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Red Clover

Red clover is a relatively drought tolerant, deep tap rooting, N fixing legume that is primarily used for silage production but can also be grazed by cattle or sheep in the autumn. Red clover in a mixture with perennial ryegrass and white clover can produce very high yields of multi-cut silage without artificial nitrogen (N) fertilizer. Red clover has enormous capacity to ‘fix’ atmospheric N into plant-available N in the soil supplying the equivalent of around 300 kg per ha per year.

Red clover has a different growth habit to white clover and requires different management to optimise its performance. The crown of the red clover plant acts as the growing point and is located above ground level. The stem grows upwards from the crown. The crown of the plant must be protected from overgrazing or cutting too low in order to maintain red clover in the sward.

Red clover is typically grown on mixed arable and livestock farms in the UK and Denmark where it is a fertility-building part of an arable rotation, while also producing cheap feed for livestock. Lucerne/alfalfa fills a similar role in regions with warmer and drier conditions during the summer. Red clover is more productive in regions with damper and temperate climates and is highly-productive under Irish conditions.

Uses of red clover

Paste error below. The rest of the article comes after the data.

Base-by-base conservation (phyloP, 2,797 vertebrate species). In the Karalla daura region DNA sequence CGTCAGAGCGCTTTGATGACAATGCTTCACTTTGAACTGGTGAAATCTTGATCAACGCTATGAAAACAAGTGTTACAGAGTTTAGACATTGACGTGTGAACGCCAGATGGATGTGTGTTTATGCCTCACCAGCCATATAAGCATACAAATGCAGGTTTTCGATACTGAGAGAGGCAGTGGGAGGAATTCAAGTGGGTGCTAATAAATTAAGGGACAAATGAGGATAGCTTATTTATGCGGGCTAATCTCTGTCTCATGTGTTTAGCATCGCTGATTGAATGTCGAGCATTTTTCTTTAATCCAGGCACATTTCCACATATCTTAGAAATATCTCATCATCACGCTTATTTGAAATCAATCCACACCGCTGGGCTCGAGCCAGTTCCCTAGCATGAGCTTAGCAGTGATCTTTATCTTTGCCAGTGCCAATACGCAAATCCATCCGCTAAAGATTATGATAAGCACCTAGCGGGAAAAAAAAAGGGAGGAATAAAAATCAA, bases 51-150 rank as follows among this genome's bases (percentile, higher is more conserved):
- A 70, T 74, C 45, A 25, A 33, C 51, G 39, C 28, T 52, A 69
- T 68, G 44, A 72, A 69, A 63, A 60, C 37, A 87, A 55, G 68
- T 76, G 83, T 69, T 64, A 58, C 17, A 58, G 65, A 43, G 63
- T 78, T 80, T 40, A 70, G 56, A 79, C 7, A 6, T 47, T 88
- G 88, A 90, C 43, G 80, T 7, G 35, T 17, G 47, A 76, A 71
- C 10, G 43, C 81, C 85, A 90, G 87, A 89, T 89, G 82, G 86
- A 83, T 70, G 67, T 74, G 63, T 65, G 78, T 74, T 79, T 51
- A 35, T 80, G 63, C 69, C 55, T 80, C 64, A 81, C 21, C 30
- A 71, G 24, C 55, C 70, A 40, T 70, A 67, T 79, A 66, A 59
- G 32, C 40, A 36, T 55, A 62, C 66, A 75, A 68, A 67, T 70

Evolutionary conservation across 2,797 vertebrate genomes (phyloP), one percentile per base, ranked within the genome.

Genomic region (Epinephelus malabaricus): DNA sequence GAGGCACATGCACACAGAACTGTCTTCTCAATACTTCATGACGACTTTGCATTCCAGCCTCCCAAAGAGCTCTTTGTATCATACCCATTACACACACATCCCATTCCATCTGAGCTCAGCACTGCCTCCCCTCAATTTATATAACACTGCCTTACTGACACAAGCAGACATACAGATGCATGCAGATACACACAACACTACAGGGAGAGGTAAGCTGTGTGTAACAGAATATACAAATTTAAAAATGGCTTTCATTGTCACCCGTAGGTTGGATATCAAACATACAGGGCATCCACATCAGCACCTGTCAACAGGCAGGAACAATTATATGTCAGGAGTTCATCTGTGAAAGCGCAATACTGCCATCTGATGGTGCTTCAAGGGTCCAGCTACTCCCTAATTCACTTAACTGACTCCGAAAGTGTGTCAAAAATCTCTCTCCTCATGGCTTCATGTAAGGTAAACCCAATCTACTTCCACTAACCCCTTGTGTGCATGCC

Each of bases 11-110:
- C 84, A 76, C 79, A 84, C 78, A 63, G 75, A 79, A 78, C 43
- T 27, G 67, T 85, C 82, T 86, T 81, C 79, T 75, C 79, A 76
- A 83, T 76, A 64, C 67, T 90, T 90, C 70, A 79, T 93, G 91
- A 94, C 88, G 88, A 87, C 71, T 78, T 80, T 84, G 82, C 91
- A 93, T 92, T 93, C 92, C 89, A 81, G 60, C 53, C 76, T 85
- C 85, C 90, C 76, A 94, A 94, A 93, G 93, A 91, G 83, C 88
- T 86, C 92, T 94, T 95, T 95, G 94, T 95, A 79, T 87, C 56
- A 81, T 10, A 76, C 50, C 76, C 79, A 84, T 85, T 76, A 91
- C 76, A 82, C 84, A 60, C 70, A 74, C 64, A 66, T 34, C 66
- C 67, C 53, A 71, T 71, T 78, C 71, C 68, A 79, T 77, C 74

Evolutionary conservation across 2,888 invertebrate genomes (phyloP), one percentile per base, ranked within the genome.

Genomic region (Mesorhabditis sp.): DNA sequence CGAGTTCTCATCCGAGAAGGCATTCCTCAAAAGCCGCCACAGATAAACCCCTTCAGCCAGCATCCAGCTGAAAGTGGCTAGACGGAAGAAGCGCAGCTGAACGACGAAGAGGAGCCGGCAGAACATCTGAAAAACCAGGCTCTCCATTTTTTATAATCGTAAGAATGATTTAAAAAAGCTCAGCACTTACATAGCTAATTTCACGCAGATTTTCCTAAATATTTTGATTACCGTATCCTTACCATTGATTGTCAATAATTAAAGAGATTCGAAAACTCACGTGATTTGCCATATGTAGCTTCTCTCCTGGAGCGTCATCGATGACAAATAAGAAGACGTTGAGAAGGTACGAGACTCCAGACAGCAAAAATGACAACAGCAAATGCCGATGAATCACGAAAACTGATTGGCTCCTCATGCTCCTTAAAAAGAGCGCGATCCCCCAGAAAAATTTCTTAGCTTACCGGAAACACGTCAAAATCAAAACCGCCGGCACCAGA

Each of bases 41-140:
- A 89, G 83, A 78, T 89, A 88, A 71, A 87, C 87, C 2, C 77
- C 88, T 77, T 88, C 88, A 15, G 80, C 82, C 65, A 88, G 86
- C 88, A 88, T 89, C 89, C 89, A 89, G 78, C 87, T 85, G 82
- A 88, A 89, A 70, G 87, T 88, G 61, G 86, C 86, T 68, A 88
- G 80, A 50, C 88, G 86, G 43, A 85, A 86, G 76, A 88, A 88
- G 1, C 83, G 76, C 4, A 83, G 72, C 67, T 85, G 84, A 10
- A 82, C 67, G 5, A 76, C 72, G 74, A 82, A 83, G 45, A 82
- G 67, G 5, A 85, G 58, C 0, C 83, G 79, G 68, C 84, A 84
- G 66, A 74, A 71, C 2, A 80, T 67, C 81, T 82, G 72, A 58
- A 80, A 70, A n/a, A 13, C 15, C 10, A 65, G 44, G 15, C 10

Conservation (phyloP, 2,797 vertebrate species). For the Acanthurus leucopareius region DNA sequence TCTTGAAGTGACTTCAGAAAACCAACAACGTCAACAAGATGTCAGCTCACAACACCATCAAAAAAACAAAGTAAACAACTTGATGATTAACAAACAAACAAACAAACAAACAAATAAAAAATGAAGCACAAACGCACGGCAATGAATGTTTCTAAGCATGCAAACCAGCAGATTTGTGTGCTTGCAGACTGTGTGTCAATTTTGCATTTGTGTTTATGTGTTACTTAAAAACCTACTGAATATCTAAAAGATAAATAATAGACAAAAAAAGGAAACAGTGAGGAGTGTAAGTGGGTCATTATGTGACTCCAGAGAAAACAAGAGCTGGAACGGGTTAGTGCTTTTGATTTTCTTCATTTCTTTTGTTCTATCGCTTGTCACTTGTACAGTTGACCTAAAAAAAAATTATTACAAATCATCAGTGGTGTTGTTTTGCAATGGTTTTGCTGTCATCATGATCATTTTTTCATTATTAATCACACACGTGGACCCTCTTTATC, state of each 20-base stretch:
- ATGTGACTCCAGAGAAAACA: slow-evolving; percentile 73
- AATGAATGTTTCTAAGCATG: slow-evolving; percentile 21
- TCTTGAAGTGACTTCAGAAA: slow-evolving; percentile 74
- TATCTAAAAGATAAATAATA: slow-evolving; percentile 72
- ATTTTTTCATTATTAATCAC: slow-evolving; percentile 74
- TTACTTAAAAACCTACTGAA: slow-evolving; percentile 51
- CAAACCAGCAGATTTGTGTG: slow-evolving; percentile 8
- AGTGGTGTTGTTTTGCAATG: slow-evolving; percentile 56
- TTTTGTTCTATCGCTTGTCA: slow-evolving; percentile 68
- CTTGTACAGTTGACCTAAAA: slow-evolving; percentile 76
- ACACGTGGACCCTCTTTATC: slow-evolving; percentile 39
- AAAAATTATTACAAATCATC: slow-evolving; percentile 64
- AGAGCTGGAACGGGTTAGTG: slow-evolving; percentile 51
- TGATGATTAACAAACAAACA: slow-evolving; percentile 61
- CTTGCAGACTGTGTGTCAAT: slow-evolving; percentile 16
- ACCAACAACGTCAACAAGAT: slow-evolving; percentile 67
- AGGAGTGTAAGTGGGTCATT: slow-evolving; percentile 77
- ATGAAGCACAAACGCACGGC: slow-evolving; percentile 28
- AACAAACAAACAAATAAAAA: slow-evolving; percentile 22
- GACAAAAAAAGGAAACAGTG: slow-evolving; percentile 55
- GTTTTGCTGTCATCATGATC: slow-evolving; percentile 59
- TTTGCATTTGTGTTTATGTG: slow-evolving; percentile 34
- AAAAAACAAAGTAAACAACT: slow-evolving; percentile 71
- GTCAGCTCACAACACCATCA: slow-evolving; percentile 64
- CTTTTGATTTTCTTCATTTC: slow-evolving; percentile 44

• The main role of red clover is for silage production, although it is often grazed by cattle or sheep after the final silage cut in the autumn.
  • Red clover will not persist if continuously grazed or cut more frequently than every 30 days due to a combination of excessive foliage removal and plant crown damage by hoof trampling. Benefits of red clover

Benefits of red clover

  • Red clover is high yielding with yields of 12 to 16 t DM/ha achievable when grown with ryegrass.
  • It converts atmospheric Nitrogen into a plant usable form. An annual Nitrogen fixation of 150-200 kg/ha is achievable from swards with a high red clover content.
  • Red clover is suitable as a break crop to improve soil structure and fertility and as a supplier of organic matter. It can also be used as a green manure crop. It is particularly valuable for building soil fertility once organic conversion has begun.
  • Red clover is relatively drought tolerant due to its deep tap root. It offers superior production to white clover in dry summers.
  • It has a high protein content of 16 to 20%. The feeding value of red clover silage is higher than grass silage resulting in greater animal intakes and higher levels of animal performance in terms of milk and protein yields, and liveweight gain. Results from an experiment conducted at Teagasc Grange found the mean liveweight gain in beef cattle offered different types of silage were grass silage 0.59 kg/day, grass/white clover silage 0.83 kg/day and red clover silage 1.04 kg/day

Growth habit of red clover

Red clover produces a number of erect shoots that grow from the crown of a taproot (somewhat similar to a dock plant; Figure 1). It has a poor capacity to spread out in the sward or replace shoots that are damaged by machinery or disease, which accounts for its relatively short lifespan in swards. In contrast, white clover produces stolons that grow along the surface of the soil in much the same way that ivy grows up a wall. This stoloniferous growth habit accounts for the greater persistence of white clover in swards compared with red clover. Red clover swards should be sown as an arable crop. At Teagasc Solohead, after burning off with glyphosate, the ground is prepared with one or two ‘runs’ of a disc harrow followed by two runs of a power harrow. The seed is sown during the second run of the power harrow.

Figure 1. The growth habit of red clover

Growth habit of red clover